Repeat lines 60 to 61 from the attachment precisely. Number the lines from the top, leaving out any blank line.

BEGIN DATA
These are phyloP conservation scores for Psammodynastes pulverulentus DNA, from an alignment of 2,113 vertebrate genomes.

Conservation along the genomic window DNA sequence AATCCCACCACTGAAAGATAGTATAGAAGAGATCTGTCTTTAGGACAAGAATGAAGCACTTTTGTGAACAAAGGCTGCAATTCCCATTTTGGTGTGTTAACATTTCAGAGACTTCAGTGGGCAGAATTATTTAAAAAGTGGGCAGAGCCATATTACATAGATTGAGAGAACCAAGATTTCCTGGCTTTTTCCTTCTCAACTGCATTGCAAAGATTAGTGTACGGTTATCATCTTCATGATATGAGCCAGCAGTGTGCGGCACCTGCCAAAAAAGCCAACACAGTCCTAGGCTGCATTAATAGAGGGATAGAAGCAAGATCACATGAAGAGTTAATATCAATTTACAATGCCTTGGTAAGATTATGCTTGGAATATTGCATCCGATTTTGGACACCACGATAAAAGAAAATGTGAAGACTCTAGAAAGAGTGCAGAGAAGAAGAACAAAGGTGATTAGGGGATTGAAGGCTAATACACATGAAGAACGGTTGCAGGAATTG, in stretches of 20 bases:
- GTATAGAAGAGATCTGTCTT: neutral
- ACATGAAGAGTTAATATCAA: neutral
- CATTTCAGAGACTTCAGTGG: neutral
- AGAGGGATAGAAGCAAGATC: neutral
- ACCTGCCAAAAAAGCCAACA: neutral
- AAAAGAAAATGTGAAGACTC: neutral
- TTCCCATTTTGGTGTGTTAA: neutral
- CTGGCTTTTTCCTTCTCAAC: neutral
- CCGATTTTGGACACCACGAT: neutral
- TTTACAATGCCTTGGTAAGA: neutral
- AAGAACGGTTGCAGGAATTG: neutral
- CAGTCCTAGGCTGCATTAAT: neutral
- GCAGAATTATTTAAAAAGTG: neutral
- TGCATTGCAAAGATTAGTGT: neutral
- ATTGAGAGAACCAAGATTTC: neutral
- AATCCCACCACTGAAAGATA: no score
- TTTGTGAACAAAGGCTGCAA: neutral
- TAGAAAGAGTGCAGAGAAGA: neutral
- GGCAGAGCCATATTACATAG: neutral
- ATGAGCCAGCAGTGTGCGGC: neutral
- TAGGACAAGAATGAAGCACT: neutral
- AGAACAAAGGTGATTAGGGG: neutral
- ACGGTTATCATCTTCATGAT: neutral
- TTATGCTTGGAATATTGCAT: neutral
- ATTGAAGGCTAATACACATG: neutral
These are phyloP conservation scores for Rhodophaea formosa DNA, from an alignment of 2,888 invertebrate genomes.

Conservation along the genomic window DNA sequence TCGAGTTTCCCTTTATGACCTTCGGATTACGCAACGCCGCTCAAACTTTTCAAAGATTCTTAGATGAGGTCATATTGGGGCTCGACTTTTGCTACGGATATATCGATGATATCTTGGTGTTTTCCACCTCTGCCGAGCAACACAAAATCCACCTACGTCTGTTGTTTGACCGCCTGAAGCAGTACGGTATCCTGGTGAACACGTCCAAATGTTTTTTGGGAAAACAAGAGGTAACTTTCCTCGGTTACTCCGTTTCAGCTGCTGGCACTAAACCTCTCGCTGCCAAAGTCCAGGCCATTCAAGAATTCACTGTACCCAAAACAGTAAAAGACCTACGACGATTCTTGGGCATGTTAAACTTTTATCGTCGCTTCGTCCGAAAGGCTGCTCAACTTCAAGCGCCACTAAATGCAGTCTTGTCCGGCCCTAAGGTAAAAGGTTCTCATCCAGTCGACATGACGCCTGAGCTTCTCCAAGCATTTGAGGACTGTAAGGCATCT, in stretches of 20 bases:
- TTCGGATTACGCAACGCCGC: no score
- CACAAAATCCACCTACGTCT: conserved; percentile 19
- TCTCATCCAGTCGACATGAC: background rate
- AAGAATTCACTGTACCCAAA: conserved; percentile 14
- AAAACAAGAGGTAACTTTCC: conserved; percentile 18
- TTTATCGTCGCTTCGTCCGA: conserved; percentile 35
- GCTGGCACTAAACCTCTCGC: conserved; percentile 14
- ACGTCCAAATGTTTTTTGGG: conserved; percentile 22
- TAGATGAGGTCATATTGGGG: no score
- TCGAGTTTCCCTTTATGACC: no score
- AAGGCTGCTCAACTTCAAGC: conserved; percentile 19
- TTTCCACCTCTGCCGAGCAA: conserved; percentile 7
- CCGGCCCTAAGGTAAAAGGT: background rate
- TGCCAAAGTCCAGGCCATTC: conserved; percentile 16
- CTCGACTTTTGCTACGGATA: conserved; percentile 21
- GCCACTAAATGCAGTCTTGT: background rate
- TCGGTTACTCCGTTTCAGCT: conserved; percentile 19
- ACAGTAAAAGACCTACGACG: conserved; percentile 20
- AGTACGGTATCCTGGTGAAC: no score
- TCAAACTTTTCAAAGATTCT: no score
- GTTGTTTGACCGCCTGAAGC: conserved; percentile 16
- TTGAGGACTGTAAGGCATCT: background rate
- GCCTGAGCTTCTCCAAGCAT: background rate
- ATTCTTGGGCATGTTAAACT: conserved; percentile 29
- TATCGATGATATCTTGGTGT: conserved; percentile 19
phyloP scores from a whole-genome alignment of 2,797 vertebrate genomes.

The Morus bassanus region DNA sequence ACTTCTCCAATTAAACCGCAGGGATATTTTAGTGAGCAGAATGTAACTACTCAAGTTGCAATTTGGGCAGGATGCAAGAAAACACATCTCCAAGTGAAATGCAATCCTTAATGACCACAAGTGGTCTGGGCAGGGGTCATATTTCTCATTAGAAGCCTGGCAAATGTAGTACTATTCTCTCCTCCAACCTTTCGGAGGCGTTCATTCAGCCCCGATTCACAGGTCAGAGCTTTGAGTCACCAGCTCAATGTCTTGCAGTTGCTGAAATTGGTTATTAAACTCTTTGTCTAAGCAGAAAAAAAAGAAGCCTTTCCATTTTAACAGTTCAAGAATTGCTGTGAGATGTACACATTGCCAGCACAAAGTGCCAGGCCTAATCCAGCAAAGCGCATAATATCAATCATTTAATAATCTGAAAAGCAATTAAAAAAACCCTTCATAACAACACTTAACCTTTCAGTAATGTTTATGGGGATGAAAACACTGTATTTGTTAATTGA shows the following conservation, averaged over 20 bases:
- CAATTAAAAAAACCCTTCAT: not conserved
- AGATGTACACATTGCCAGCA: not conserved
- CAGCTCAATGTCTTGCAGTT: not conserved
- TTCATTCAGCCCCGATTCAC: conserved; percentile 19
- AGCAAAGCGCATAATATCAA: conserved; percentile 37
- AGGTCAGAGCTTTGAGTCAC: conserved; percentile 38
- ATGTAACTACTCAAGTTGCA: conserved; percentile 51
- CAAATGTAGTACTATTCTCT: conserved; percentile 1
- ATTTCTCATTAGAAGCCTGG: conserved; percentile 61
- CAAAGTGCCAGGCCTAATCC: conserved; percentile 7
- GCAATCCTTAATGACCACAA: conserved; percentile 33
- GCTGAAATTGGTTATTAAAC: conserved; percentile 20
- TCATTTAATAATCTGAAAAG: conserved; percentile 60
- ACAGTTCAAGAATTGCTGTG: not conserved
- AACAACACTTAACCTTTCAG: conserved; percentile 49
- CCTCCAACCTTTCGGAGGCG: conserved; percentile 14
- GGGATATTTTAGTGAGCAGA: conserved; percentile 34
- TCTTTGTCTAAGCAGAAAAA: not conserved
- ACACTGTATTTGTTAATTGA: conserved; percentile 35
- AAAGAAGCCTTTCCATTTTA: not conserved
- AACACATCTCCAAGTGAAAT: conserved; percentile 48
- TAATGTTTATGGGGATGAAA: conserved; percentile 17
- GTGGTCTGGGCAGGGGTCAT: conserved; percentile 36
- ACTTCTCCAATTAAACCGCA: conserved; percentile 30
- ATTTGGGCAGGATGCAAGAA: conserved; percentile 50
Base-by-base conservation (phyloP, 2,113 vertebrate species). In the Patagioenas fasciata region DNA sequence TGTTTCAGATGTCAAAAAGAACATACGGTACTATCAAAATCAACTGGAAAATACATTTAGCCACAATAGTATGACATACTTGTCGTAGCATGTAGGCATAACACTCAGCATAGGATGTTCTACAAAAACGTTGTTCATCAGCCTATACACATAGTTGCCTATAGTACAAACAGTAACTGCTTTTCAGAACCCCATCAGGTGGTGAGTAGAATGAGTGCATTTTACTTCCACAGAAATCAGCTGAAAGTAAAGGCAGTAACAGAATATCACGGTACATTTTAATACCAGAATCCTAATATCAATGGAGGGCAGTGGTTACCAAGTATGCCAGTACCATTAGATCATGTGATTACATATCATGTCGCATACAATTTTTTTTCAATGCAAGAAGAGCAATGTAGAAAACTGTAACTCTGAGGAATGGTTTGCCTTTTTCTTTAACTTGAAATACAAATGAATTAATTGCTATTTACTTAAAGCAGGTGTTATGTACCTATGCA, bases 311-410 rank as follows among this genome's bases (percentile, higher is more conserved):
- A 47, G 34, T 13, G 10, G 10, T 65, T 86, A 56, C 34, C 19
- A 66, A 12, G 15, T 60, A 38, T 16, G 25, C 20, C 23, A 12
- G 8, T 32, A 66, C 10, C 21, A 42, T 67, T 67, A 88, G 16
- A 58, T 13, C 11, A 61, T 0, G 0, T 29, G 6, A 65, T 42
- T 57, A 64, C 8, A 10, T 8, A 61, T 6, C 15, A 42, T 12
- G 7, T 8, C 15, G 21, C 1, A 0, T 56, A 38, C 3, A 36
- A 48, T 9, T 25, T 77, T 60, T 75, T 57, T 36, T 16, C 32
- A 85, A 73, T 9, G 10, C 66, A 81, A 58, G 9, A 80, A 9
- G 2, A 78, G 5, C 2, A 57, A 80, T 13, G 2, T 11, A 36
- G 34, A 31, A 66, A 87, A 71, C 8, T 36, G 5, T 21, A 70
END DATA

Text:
- TTCATTCAGCCCCGATTCAC: conserved; percentile 19
- AGCAAAGCGCATAATATCAA: conserved; percentile 37